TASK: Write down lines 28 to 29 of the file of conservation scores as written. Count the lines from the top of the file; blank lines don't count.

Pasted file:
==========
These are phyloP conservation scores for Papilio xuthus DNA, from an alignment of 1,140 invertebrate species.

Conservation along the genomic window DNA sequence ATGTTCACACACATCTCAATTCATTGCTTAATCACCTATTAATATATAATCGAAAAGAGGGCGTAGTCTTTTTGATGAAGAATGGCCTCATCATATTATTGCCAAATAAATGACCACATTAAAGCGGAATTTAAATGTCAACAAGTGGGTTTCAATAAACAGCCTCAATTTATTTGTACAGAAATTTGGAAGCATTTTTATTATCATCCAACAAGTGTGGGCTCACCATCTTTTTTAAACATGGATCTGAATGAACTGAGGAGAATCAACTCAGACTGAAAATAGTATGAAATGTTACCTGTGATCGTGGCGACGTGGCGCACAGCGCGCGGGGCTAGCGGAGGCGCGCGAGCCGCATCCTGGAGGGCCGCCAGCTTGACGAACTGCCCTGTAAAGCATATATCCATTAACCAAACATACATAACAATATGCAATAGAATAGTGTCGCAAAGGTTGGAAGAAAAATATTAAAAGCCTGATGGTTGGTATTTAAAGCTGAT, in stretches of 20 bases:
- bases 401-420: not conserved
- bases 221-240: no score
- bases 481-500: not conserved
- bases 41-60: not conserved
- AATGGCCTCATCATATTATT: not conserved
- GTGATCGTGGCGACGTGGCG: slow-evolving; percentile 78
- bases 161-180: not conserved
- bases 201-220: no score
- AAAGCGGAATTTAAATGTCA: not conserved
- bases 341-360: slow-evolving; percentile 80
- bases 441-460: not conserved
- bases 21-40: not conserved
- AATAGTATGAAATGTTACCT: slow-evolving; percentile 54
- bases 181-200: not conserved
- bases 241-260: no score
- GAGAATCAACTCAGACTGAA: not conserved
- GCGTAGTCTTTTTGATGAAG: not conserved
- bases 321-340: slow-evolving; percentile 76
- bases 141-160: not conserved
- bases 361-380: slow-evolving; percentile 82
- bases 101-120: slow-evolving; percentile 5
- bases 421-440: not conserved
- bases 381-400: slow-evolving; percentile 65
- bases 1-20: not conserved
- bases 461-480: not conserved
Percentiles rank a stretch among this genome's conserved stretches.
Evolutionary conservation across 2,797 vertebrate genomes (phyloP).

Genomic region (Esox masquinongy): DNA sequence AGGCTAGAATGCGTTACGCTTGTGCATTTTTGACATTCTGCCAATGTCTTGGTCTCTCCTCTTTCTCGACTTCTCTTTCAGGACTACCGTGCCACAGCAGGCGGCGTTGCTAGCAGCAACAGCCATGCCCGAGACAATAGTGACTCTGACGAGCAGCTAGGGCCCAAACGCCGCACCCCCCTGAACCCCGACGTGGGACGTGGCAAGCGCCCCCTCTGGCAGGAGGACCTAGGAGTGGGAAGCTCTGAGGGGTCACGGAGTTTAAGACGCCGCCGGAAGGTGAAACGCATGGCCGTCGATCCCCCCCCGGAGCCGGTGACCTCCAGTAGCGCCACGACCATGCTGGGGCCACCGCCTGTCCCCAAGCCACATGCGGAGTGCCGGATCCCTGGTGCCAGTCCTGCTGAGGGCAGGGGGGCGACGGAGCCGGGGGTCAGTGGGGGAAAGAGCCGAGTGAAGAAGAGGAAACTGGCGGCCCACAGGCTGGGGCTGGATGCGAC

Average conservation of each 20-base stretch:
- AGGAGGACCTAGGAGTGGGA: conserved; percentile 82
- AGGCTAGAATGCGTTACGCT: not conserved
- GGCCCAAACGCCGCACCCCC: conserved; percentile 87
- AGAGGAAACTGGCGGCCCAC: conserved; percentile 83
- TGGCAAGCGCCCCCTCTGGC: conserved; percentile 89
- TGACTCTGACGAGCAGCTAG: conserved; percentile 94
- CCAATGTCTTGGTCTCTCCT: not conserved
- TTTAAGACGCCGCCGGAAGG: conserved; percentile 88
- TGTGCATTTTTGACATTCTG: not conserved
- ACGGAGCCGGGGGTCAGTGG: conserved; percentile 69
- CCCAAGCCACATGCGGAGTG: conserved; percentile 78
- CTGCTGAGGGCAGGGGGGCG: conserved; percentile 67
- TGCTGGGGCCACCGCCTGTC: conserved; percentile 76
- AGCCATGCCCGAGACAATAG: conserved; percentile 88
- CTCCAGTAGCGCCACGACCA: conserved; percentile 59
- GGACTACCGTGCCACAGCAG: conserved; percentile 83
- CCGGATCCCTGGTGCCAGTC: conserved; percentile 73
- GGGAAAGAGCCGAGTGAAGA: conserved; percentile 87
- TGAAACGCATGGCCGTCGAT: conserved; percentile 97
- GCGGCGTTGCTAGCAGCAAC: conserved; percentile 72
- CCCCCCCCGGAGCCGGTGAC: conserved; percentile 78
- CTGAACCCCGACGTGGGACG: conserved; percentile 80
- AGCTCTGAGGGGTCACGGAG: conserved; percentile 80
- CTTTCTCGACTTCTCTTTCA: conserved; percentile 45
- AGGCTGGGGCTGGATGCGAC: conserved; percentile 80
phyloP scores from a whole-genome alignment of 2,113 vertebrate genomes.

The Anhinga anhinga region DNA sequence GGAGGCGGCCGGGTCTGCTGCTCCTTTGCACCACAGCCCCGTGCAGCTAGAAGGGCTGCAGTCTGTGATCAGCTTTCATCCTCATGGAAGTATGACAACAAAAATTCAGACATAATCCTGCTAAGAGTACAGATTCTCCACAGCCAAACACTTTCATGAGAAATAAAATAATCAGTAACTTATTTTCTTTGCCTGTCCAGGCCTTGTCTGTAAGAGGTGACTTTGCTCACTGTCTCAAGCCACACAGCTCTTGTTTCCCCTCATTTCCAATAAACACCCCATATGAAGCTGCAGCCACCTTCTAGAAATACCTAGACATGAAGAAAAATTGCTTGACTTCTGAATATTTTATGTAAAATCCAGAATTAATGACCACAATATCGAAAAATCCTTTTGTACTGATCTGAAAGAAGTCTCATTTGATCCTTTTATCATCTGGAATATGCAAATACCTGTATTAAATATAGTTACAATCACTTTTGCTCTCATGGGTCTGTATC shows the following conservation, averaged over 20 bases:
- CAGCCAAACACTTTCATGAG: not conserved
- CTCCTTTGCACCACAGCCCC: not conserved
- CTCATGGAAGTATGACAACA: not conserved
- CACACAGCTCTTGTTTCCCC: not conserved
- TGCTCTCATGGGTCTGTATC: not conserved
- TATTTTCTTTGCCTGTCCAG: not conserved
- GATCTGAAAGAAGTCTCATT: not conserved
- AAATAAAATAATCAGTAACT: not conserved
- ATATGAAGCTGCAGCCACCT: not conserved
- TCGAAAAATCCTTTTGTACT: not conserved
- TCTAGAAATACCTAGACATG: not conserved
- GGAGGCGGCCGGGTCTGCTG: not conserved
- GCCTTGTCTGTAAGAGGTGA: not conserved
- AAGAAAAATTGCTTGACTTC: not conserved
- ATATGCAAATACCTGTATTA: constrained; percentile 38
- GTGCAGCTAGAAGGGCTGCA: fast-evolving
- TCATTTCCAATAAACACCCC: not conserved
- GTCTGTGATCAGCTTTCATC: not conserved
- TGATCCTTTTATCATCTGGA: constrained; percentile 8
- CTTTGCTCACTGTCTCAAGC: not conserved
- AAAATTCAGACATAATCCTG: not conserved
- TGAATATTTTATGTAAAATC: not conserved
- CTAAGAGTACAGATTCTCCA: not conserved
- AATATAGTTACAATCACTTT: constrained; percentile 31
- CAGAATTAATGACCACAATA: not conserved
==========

Percentiles rank a stretch among this genome's conserved stretches.
Evolutionary conservation across 2,797 vertebrate genomes (phyloP).